Brut non-vintage champagne (aka Brut NV), or simply Brut champagne, is the most common and most sold type of champagne. It is called brut sans année (BSA) in French. It is the result of a combination of wines from different years, and usually from many crus.
Non-vintage champagne must be kept sur latte (bottled and flat) in the cellar for at least 15 months (of which 12 months on lees before disgorgement), but virtually all major Champagne houses keep them much longer, two to three years or more.
The most sold brut non-vintage champagne is Moët & Chandon Burt Impérial, followed by Veuve Clicquot Yellow Label.
Note that some prefer to call this category of champagne multi-vintage (MV), a more noble reading of the same concept. However, some argue that MV should be used only if the actual vintages used were great or solid. I am in between and use both terms, depending on the philosophy of the winemaker on the subject.
BSA are my favorite champagnes because they include an intense work of creation (when properly crafted). They are considered the business card of any house, showing its craftsmanship, and embedding its style. Note that even if they are the entry-level wine of virtually all Champagne houses, you also have top-end champagnes made this way.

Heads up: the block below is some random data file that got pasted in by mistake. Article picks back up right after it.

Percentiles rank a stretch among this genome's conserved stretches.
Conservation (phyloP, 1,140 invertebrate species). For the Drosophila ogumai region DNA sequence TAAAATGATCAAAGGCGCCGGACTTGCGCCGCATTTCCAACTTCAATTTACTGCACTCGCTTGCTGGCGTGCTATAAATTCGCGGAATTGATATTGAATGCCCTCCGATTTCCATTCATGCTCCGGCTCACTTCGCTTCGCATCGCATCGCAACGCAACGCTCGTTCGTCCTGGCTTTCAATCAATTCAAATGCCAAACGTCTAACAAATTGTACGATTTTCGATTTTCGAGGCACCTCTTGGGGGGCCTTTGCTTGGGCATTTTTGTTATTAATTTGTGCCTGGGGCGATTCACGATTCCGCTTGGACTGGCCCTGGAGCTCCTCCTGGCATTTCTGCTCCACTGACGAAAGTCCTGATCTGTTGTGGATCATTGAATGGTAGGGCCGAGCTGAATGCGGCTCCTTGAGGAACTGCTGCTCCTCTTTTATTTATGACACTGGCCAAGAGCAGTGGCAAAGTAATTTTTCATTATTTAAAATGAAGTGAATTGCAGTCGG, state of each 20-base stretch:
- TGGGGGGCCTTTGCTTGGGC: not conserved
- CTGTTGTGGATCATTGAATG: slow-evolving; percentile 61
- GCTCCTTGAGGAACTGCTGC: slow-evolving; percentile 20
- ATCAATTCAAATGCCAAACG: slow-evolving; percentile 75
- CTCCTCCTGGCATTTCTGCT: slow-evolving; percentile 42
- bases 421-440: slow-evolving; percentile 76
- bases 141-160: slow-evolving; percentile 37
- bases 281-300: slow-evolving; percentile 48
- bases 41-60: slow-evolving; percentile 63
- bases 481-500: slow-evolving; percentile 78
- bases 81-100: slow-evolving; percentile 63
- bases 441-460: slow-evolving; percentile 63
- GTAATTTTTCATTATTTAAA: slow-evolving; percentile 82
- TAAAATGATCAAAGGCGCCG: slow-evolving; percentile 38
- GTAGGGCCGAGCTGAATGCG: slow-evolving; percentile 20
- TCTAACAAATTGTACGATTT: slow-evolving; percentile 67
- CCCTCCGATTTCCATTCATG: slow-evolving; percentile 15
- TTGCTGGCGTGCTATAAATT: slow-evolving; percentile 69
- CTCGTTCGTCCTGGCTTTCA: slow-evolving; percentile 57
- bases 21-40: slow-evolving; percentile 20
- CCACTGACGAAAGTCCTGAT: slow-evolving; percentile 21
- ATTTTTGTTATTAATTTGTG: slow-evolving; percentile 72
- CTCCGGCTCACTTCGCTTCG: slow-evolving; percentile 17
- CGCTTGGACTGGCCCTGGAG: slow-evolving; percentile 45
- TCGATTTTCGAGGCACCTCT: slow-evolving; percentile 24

The greatest example to me is Krug Grand Cuvée, my current favorite champagne. Among more affordable brut non-vintage champagnes, Louis Roederer Brut Premier is one of the most praised. Some of my favorites are Gosset Grande Réserve, Deutz Brut Classic, Bruno Paillard Première Cuvée, Pol Roger Brut Réserve, Bollinger Brut Special Cuvée, Charles Heidsieck Brut Réserve but increasingly also Philipponnat Royale Réserve, Barons de Rothschild Brut, Ayala Brut Major, and many more that buy and drink regularly. The beauty is that they have such different styles that I can choose according to my mood, the dish I am eating, or my curiosity as any time I drink the sane champagne, it’s a rediscovery for me.